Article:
Low-income Latino families will get help signing up for food stamps thanks to a new state grant.
The $20,000 grant to Neighborhood House will allow the St. Paul nonprofit to assist Spanish-speaking families who have trouble affording food.
State officials say many low-income Latino families who are eligible for food stamps aren't enrolled in the program, officially called the Supplemental Nutrition Assistance Program, or SNAP.
Often, people don't know how to sign up for the program, and are hampered by their inability to speak English, said Armando Camacho, president of Neighborhood House.
"When you don't speak the language or you're not as fluent in English, you don't feel welcomed in a lot of places," Camacho said. "So a lot of it is trying to break down barriers with our immigrant and refugee families, and the state is being innovative enough to know that they can't do it on their own."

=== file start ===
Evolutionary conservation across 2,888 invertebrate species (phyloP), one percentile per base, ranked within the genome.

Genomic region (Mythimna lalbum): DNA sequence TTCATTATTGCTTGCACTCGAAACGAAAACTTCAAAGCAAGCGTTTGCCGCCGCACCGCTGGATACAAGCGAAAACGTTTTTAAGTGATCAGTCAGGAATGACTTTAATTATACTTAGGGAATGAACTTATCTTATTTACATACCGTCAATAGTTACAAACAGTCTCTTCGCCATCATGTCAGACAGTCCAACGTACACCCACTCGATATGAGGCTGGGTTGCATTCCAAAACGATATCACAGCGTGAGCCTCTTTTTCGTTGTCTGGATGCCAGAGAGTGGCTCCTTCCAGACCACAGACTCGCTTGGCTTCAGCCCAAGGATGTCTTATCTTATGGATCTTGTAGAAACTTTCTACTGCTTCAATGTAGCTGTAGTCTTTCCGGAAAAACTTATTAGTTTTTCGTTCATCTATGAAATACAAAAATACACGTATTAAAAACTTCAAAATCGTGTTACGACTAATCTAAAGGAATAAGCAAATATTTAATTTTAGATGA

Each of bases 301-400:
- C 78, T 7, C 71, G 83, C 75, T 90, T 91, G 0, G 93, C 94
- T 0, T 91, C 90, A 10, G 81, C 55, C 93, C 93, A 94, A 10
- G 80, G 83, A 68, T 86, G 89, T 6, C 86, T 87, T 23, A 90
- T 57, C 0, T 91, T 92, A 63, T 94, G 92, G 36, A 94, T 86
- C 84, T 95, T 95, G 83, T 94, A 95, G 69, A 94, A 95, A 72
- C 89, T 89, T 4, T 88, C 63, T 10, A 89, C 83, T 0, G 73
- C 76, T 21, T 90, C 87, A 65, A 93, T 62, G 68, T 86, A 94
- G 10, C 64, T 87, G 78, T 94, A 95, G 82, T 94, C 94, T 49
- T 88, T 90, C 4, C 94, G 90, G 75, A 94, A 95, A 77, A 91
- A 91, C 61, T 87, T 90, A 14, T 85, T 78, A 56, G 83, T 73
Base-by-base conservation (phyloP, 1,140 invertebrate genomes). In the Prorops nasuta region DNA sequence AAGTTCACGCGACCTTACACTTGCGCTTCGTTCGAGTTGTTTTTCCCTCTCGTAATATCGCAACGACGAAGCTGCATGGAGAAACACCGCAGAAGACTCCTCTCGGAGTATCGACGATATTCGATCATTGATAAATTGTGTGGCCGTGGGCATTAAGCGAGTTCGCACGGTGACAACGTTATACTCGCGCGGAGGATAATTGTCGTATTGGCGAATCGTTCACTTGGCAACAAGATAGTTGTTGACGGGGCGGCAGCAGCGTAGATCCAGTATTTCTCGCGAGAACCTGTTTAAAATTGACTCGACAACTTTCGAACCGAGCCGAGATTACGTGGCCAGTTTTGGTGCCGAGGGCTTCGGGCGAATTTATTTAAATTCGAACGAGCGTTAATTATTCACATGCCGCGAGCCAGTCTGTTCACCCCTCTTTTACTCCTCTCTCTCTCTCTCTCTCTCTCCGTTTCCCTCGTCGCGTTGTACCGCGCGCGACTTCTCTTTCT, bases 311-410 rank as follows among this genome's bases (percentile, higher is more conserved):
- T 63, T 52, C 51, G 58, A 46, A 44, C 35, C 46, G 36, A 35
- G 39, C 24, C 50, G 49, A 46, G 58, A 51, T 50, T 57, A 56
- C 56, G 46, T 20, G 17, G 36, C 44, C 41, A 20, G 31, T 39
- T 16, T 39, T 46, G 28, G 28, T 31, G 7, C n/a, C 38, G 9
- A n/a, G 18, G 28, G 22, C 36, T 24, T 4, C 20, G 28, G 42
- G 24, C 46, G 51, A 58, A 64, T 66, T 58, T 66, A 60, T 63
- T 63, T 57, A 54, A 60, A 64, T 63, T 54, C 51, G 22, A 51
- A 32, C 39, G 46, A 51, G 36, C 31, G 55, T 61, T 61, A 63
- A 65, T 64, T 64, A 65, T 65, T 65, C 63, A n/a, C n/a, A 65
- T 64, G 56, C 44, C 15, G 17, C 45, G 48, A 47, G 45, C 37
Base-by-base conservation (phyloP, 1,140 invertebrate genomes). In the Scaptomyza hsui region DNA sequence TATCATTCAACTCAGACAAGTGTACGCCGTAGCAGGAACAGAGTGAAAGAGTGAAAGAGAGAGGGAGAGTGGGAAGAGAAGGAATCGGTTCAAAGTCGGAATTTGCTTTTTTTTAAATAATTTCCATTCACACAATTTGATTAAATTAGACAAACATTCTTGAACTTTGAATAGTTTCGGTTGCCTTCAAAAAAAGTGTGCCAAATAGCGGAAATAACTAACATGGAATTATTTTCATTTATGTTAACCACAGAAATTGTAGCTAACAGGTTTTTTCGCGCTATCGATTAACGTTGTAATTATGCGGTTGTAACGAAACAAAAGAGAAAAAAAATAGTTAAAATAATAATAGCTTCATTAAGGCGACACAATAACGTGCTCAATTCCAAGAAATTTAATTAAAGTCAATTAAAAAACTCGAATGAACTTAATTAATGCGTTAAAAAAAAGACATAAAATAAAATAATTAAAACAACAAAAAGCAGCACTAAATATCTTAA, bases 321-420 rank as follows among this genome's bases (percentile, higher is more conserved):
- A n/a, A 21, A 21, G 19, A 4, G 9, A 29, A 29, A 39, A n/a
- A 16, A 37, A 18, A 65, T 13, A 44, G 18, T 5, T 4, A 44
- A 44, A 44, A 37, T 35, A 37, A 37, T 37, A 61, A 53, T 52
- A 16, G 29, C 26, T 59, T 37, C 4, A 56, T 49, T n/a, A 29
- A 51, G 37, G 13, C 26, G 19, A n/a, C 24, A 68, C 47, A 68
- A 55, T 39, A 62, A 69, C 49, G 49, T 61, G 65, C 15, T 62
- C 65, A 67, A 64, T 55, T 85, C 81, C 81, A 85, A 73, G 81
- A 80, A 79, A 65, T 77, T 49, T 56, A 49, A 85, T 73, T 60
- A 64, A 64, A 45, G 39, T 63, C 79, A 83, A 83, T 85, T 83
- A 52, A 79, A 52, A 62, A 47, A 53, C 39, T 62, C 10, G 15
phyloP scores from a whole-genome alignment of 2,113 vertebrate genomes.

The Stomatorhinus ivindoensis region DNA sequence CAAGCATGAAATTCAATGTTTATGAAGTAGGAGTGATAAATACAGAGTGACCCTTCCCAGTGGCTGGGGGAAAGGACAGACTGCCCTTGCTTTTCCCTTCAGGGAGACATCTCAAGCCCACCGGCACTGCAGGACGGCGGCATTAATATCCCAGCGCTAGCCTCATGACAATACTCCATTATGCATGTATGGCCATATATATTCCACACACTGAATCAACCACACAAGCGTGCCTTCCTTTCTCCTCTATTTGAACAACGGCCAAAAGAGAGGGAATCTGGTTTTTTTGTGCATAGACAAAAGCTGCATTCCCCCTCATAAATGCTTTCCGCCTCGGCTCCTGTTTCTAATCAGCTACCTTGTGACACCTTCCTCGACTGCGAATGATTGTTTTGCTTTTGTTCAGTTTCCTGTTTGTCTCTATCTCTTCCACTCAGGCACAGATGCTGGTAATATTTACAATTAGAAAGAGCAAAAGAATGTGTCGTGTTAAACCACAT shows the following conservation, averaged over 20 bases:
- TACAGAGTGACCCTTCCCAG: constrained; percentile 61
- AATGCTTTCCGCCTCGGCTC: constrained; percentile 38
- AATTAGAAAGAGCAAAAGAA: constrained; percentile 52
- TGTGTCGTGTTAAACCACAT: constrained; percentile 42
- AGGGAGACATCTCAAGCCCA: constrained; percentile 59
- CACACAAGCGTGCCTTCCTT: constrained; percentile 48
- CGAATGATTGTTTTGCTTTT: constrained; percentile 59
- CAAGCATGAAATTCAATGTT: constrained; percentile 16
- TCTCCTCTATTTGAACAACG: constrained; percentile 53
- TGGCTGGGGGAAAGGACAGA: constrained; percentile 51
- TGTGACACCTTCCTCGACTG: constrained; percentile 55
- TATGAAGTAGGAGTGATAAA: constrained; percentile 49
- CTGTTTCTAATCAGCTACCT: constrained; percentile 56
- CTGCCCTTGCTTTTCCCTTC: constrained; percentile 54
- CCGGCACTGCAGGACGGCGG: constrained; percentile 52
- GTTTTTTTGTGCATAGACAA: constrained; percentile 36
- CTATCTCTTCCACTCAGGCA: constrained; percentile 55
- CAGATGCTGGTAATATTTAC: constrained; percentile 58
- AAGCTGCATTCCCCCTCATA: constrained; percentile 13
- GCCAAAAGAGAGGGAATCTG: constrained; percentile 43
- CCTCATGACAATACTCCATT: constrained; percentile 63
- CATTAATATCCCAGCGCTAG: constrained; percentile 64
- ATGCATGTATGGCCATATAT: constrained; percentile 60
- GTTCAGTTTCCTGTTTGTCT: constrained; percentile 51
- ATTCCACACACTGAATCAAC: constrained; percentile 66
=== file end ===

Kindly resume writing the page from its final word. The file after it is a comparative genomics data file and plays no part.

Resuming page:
The assistance could help stabilize families who are struggling financially.
"Hopefully that will build a foundation where then they can start focusing on jobs or improving their jobs," Camacho said. "Because we have a number of people who are the working poor, who actually have full-time jobs but are not making enough to be able to feed their family."
The grant was made possible when Minnesota received a $1.2 million federal bonus for increasing food stamp use among eligible Minnesotans.
State officials are also using part of the bonus to fund a pilot program to encourage food stamp recipients to buy more fruits and vegetables, and to increase backpack programs that provide food for low-income children during the summer.
Neighborhood House also recently received a $50,000 grant from Hunger-Free Minnesota to help people in the Hmong community enroll in food stamps.